A Growing Problem? Research Behind Younger Puberty in Girls, Part 2

Continuing with Part 2 of our discussion.  If you missed it, last week we discussed non-food agents that may contribute to the trend in early puberty onset.

Puberty is no easy thing for anyone involved, the parent or the child.  Throw in the great possibility of the onset of puberty at an earlier age than 20-30 years ago, and you may have a bigger set of issues.  The anxiety of watching your daughter experience early onset of puberty is not specific to just the adolescent stage in development though.  Because of the increased exposure time to estrogen, early pubertal girls are at higher risk of developing breast and endometrial cancer as adults.

Two weeks ago, we discussed the potential benefits or possible negative effects of the consumption of soy.  One of the possible negative effects that has been suggested is the presence of phytoestrogens in soy.  These phytoestrogens combined with the FDA’s increase in the allowable amount of soy fillers in school lunches and restaurant food, has some theorizing that soy is to blame for the growing trend in the earlier onset of puberty in girls.  As always, let’s dive right into this issue and see what the research says.

A 2010 study published in the journal Pediatrics showed that the early pubertal development in girls is greater today than that reported 10 to 30 years ago.  There are two different types of precocious (or early) puberty: central and peripheral.  Peripheral is where our focus is in this post; however, the mayo clinic indicates that this type of early puberty is less common than central (medical condition).  Peripheral precocious puberty is caused by the “release of estrogen or testosterone into the body.”

Potential Food-Related Causes of Early Puberty

  • Meat Hormones-Unfortunately there have been no adequate wide-spread studies focused on examining the amount and type of hormones used in meat and how it may relate to early development in girls or boys.  Some early investigation demonstrated possible links, but more recent studies have not been able to replicate these earlier findings.  Furthermore, researchers are uncertain of how the processing, cooking and digestion of meat may reduce these hormonal risks.  For this reason, there have been no recommendations or changes to the way the meat industry uses hormones or steroids in livestock.
  • Meat Diet – A 2010 study published in Public Health Nutrition showed a link between the amount of meat consumed by girls and early maturation (specific meat hormones were not examined).  The greater level of animal protein girls ate during the age of 3 and 7 may also influence the development of breast cancer and osteoporosis at later ages.  Although researchers are not suggesting stripping meat from a girls diet because the protein is very vital, they urge girls to eat a well-balanced diet consisting of fruits, vegetables and whole grains, and like always, eat everything in moderation.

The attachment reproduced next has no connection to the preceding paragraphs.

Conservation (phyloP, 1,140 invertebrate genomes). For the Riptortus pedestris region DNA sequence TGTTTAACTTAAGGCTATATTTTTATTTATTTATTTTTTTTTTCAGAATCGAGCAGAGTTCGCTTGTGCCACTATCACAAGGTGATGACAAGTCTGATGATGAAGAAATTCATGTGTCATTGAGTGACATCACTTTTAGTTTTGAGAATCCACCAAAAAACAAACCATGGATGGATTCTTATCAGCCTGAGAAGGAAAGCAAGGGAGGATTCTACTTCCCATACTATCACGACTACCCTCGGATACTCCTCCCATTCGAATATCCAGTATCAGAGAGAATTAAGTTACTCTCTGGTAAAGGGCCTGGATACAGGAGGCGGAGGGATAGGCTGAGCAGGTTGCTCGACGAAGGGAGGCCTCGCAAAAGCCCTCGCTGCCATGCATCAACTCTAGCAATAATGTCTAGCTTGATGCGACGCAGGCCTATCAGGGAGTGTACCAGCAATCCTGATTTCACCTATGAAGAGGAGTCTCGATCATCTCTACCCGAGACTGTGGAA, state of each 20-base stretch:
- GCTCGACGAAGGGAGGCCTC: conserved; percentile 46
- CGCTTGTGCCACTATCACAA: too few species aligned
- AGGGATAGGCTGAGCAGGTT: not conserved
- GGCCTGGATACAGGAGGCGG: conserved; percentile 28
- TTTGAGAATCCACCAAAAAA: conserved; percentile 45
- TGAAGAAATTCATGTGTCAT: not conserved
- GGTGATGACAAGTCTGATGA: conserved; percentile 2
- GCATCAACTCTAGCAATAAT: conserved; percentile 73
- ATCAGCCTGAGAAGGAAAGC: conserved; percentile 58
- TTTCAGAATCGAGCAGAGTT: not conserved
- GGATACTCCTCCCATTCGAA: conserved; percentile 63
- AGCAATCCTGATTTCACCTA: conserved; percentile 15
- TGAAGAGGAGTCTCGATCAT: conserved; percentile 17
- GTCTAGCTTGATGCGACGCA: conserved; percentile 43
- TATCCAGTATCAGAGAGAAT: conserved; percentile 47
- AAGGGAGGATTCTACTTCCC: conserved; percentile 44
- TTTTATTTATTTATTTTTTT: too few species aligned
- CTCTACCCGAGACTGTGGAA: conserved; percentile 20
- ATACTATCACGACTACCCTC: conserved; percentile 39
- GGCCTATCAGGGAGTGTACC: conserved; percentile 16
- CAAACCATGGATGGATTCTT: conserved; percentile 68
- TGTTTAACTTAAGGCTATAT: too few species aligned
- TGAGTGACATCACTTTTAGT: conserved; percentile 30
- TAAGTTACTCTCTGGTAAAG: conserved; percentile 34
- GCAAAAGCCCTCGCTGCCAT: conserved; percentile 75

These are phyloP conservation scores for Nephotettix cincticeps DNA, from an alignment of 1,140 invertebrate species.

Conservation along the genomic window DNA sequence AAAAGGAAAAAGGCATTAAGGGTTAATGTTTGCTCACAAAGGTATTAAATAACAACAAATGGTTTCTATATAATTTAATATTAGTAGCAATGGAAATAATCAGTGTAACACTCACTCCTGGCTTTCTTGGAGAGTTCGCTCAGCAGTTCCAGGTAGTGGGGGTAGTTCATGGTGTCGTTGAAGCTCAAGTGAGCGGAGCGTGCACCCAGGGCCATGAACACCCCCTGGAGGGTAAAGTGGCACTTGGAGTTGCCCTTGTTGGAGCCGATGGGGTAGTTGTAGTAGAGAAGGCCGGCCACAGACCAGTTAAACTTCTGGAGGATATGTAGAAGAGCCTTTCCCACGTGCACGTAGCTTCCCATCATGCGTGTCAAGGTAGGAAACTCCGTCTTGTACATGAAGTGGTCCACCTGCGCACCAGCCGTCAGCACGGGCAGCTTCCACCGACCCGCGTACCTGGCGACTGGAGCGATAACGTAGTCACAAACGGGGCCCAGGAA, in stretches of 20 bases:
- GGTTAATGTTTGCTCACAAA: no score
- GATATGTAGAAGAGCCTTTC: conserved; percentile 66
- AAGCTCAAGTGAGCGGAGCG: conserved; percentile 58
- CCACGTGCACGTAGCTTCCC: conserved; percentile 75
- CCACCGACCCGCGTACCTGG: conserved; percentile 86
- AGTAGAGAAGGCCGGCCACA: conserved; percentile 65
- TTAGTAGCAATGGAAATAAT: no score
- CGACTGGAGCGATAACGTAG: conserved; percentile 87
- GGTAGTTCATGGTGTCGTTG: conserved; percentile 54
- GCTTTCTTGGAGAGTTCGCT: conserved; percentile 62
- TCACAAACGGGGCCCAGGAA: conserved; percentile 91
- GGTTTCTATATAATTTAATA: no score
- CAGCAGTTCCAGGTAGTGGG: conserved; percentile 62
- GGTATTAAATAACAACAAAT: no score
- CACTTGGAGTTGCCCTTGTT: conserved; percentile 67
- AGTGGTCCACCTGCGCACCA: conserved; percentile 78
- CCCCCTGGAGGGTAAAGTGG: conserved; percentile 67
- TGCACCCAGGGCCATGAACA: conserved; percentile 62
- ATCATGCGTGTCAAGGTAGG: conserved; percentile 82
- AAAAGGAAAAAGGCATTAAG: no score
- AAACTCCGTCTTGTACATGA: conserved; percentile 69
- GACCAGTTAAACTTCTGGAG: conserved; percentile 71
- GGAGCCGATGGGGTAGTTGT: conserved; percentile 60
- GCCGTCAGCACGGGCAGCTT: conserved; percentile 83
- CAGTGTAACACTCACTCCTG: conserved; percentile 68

• Soy – A 2005 report by the American Academy of Pediatrics discounted the speculation that the isoflavones (estrogen-like hormones) present in soy formula causes early development in children.  Human studies are either non-existent or inconclusive on the possible damaging effects of a high soy diet.  But a number of researchers are finding very conclusive evidence in animal studies of negative effects.  Studies conducted at the National Center for Toxicological Research have found that rats fed high amounts of soy produced early pubertal development, decreased egg production and smaller litters in females.  In male rats, early breast development was noted, but it did not cause cancer or the feminization of male reproductive organs.  According to scientists, the frightening reality about these findings is that the reproductive system in rats is very similar to that in humans.  While they don’t know the actual effective risk of soy (I don’t know why!!), some researchers are suggesting we “tread lightly.”
  • Cow’s Milk (rBST growth hormone): According to the FDA, WHO, AMA, ADA, NIH, there has been no evidence to suggest that the use of artificial growth hormones in  cows is unfit for human consumption.  Regardless, there has been a move over the past few years in the market away from the use of rBST-treated dairy products.

Future Research

  1. I found no studies researching the link between soy-based infant formula and early puberty, but this would be a very informative long-term project to undertake.  It could, in reality, support or refute the hypothesis that soy infant formula is related early puberty.  On a personal side note, I cannot see how soy formula does not have an affect on puberty when research has found that the amount of phytoestrogens in soy formula is equivalent to at least 5 birth control pills.
  2. It is very frustrating to me to write some of the posts the last few weeks with the common wordage of “researchers suggest,” “researchers don’t know,” “tread lightly,” “just eat a well-balanced diet and exercise,” and not be able to provide to you some definitive answers.  You would think that with as advanced as we are, we could provide more truths about the products we consume.  And perhaps we can, but choose not to for one reason or another.  (Ok, I’m off my soapbox.)

Conclusion

Like so many issues, there is no conclusive evidence that soy or other foods are linked to early puberty.  There is definitely a trend, but it may not be a singular causative effect.  Rather, it may be the combination of many factors like, soy, meat hormone content, plastics, and obesity.  Whatever the cause, it is of great concern and should not be taken lightly.  What do you do about it? I guess like most things, use/consume all things in moderation and be well-balanced with your diet and include exercise in your and your child’s weekly activity.  Sound familiar? Yes!